Are Students Unfairly Excluded From Free Prescriptions?
September 18, 2012
By: Rhianna Campbell
It was a few days after my 19th birthday, and I went to pick up my prescription from the doctors. Handing the prescription to the pharmacist, I perused the store whilst I waited for her to prepare it, thinking about mundane things like what I was having for tea and how the price of that gateau I like from Tesco Express had gone up by an extortionate twenty pence!
Yeah, you read that right. Twenty pence.
Okay, okay, so I don’t really think it’s an extortionate amount, but as a student, I’m always skint. So I’d rather the extra twenty pence wasn’t there, then maybe I wouldn’t feel so guilty buying myself a cholesterol-clogging treat whilst in dire straits.
After confirming my address, the pharmacist handed me my prescription. I turned to walk away, but looking somewhat affronted, she said: “That’s £7.65, please.”
She explained that since I was now over 18, I had to pay for my prescriptions.
“But I’m in full time education,” I protested.
That didn’t matter, she informed me. I was 19 now, and apparently it was about time I shed the cotton wool I’d been wrapped up in for the past 18 years, and coughed up my much-needed cash for medication.
Not expecting a charge, I didn’t even have my purse. I had to trek back to my flat and grab my purse, before resignedly squelching back to the chemist’s in the pouring rain, cursing my badly chosen canvas footwear. (You’d think I’d have learned by now not to wear non-waterproof shoes in England).
Whilst £7.65 isn’t too much to pay once or twice, it all adds up for me and other students who have to get prescriptions once a month or more. I’m sensible with my money; I scout the aisles with anticipation for deals on food and toiletries, and unlike most students, I don’t buy alcohol unless it’s a special occasion. Yeah, you’re much more likely to find me curled up in my pyjamas, watching the IT Crowd with a mug of hot chocolate and belly full of Asda own-brand pasta than you are to find me in a club drinking the night away. I’m one of those types. Yet I still find that money gets tight, and the extra £91.80 (at least) per year would definitely help with the costs of student living. Last year, I had to pay £90 on exams alone, after the £45 I spent on books to revise for the exams in question. And then there’s obviously rent, internet bills, phone bills, travel costs…all essential, all money-draining.
Yes, like I said, £7.65 doesn’t seem like too much to pay, but to me, it seems grossly unfair that people eligible for income-based jobseeker’s allowance and income support are entitled to free prescriptions, but not students. If a person is on a low income, they receive government help for living costs. If a person is looking for a job, they receive financial assistance to help them find their feet. And so they should. But what is a student if not on low income? Why do students attend university if not to find jobs?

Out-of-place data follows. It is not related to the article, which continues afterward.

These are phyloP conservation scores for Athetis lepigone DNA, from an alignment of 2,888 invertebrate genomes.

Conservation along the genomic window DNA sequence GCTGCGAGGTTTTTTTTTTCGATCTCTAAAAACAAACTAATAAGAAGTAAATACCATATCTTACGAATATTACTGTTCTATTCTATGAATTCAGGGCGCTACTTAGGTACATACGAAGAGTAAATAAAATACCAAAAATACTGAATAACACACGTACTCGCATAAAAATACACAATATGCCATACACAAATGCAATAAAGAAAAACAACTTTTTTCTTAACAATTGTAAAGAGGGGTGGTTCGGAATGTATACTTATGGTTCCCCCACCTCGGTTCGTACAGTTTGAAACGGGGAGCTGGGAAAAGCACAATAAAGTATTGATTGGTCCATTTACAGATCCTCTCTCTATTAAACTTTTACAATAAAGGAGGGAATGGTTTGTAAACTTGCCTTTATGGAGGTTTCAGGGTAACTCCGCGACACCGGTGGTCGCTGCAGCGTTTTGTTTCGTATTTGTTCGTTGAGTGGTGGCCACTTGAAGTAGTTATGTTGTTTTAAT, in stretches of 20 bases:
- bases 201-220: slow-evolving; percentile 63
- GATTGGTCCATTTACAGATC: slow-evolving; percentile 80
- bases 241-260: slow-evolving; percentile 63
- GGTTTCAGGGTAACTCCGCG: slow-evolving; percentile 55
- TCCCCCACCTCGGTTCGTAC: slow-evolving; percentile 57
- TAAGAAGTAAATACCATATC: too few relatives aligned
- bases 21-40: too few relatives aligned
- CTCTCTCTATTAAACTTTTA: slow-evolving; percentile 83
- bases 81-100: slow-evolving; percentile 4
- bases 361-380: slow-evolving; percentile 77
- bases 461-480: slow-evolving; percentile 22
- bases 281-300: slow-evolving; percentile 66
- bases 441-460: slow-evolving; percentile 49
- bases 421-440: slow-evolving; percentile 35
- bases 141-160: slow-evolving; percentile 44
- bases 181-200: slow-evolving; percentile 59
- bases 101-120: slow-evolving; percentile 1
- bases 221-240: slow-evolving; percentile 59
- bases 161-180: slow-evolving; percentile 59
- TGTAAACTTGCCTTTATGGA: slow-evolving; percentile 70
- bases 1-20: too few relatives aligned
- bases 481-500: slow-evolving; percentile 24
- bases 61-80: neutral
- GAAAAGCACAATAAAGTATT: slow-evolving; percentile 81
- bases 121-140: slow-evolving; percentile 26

When asked why students don’t receive free prescriptions, the Department of Health explained that other forms of support, such as state-funded education and child benefit, end at 19. Now, I don’t know about you, but I think that was less of an explanation and more of a slap in the face. You’re not a child anymore, so there goes your child benefits, and you won’t get any benefits as an adult. Hah!
Prescription fees should not be cast under the umbrella of other student costs. Preliminary research says that 70% of students would avoid getting a prescription if it incurred costs. Seems like an odd thing to do, I know, but when you’re really hard-up, it’s easy to justify feeble excuses like “Oh, I’ll survive without it” or “Ah, I’ll wait a few weeks then ask my parents to get it.”. By which time, it could be too late. Ranveer Bassey, a Guardian online contributor, discovered that a current student had thought along the lines of the latter excuse and waited until he could go home to Wales. Unfortunately, his condition only got worse, ultimately prolonging his treatment and costing him more. Wow, way to kick a guy when he’s down.
There is one low income based financial help a student may be eligible for. You must apply for a HC2 form from the NHS Low Income Scheme, which involves filling out a hefty, daunting form full of questions such as how many breakfasts, lunches and dinners the student applying eats per week. (Well, that’s irrelevant anyway; we spend our cash buying food, hence why we need monetary assistance with prescriptions). When you’ve sent off the chunky document (after realising you’ve spent at least half an hour ticking boxes and explaining how much grub you eat per week), you still might not receive any help. It seems a luck-of-the-draw style scheme is in play, as some students say they’ve applied one year and received no help, then again the next year, in the exact same circumstances, and been offered assistance.
To those who oppose the idea of prescriptions being free for students, I urge you to think like the Welsh. Wales opted to make prescriptions free on the basis that penniless students were unlikely to shell out for their prescriptions, which in due course makes their conditions worse, and the cost incurred by just one extra GP consultation is £36-over 4 times the amount a prescription costs.
Another point to make is this; why are we entitled to discounts on things like clothes and DVDs, but not essential medication?
We’re not asking for a lot. We’re not asking for this to be lifelong. But whilst we try to get the qualifications necessary to get a job and contribute to the state, give us a helping hand?